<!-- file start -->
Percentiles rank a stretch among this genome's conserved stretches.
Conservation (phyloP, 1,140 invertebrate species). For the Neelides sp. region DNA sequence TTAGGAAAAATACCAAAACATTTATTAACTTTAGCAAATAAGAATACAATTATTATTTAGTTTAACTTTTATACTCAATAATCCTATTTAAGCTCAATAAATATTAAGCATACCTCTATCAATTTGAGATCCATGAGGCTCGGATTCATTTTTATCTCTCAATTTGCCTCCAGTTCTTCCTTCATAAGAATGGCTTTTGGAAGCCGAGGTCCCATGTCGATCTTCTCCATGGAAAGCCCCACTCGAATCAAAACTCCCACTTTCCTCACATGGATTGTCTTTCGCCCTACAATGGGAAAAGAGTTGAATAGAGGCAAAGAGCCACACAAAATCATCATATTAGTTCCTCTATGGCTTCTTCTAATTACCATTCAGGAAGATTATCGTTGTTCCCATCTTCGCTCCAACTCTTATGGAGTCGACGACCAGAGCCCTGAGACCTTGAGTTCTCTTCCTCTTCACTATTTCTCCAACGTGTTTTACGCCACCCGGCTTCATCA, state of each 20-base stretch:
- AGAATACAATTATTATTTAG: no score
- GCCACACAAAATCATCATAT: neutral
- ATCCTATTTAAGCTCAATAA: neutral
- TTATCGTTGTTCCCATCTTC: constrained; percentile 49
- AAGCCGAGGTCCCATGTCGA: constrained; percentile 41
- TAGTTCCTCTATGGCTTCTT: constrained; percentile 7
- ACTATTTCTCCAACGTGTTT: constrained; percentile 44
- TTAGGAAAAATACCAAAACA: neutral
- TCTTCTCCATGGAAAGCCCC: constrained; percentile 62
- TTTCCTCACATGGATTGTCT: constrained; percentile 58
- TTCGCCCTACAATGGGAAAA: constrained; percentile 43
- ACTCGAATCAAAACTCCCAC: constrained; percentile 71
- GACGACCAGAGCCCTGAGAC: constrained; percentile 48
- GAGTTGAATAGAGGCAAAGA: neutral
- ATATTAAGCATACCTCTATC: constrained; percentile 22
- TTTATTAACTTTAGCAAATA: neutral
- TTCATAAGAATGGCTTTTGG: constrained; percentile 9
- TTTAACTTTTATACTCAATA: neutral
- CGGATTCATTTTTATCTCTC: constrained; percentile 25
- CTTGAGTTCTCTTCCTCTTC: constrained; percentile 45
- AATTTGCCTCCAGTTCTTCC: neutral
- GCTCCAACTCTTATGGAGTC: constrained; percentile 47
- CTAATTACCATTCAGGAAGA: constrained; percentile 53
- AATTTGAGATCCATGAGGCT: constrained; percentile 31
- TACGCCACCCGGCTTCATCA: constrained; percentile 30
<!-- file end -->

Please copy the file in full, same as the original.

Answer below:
Percentiles rank a stretch among this genome's conserved stretches.
Conservation (phyloP, 1,140 invertebrate species). For the Neelides sp. region DNA sequence TTAGGAAAAATACCAAAACATTTATTAACTTTAGCAAATAAGAATACAATTATTATTTAGTTTAACTTTTATACTCAATAATCCTATTTAAGCTCAATAAATATTAAGCATACCTCTATCAATTTGAGATCCATGAGGCTCGGATTCATTTTTATCTCTCAATTTGCCTCCAGTTCTTCCTTCATAAGAATGGCTTTTGGAAGCCGAGGTCCCATGTCGATCTTCTCCATGGAAAGCCCCACTCGAATCAAAACTCCCACTTTCCTCACATGGATTGTCTTTCGCCCTACAATGGGAAAAGAGTTGAATAGAGGCAAAGAGCCACACAAAATCATCATATTAGTTCCTCTATGGCTTCTTCTAATTACCATTCAGGAAGATTATCGTTGTTCCCATCTTCGCTCCAACTCTTATGGAGTCGACGACCAGAGCCCTGAGACCTTGAGTTCTCTTCCTCTTCACTATTTCTCCAACGTGTTTTACGCCACCCGGCTTCATCA, state of each 20-base stretch:
- AGAATACAATTATTATTTAG: no score
- GCCACACAAAATCATCATAT: neutral
- ATCCTATTTAAGCTCAATAA: neutral
- TTATCGTTGTTCCCATCTTC: constrained; percentile 49
- AAGCCGAGGTCCCATGTCGA: constrained; percentile 41
- TAGTTCCTCTATGGCTTCTT: constrained; percentile 7
- ACTATTTCTCCAACGTGTTT: constrained; percentile 44
- TTAGGAAAAATACCAAAACA: neutral
- TCTTCTCCATGGAAAGCCCC: constrained; percentile 62
- TTTCCTCACATGGATTGTCT: constrained; percentile 58
- TTCGCCCTACAATGGGAAAA: constrained; percentile 43
- ACTCGAATCAAAACTCCCAC: constrained; percentile 71
- GACGACCAGAGCCCTGAGAC: constrained; percentile 48
- GAGTTGAATAGAGGCAAAGA: neutral
- ATATTAAGCATACCTCTATC: constrained; percentile 22
- TTTATTAACTTTAGCAAATA: neutral
- TTCATAAGAATGGCTTTTGG: constrained; percentile 9
- TTTAACTTTTATACTCAATA: neutral
- CGGATTCATTTTTATCTCTC: constrained; percentile 25
- CTTGAGTTCTCTTCCTCTTC: constrained; percentile 45
- AATTTGCCTCCAGTTCTTCC: neutral
- GCTCCAACTCTTATGGAGTC: constrained; percentile 47
- CTAATTACCATTCAGGAAGA: constrained; percentile 53
- AATTTGAGATCCATGAGGCT: constrained; percentile 31
- TACGCCACCCGGCTTCATCA: constrained; percentile 30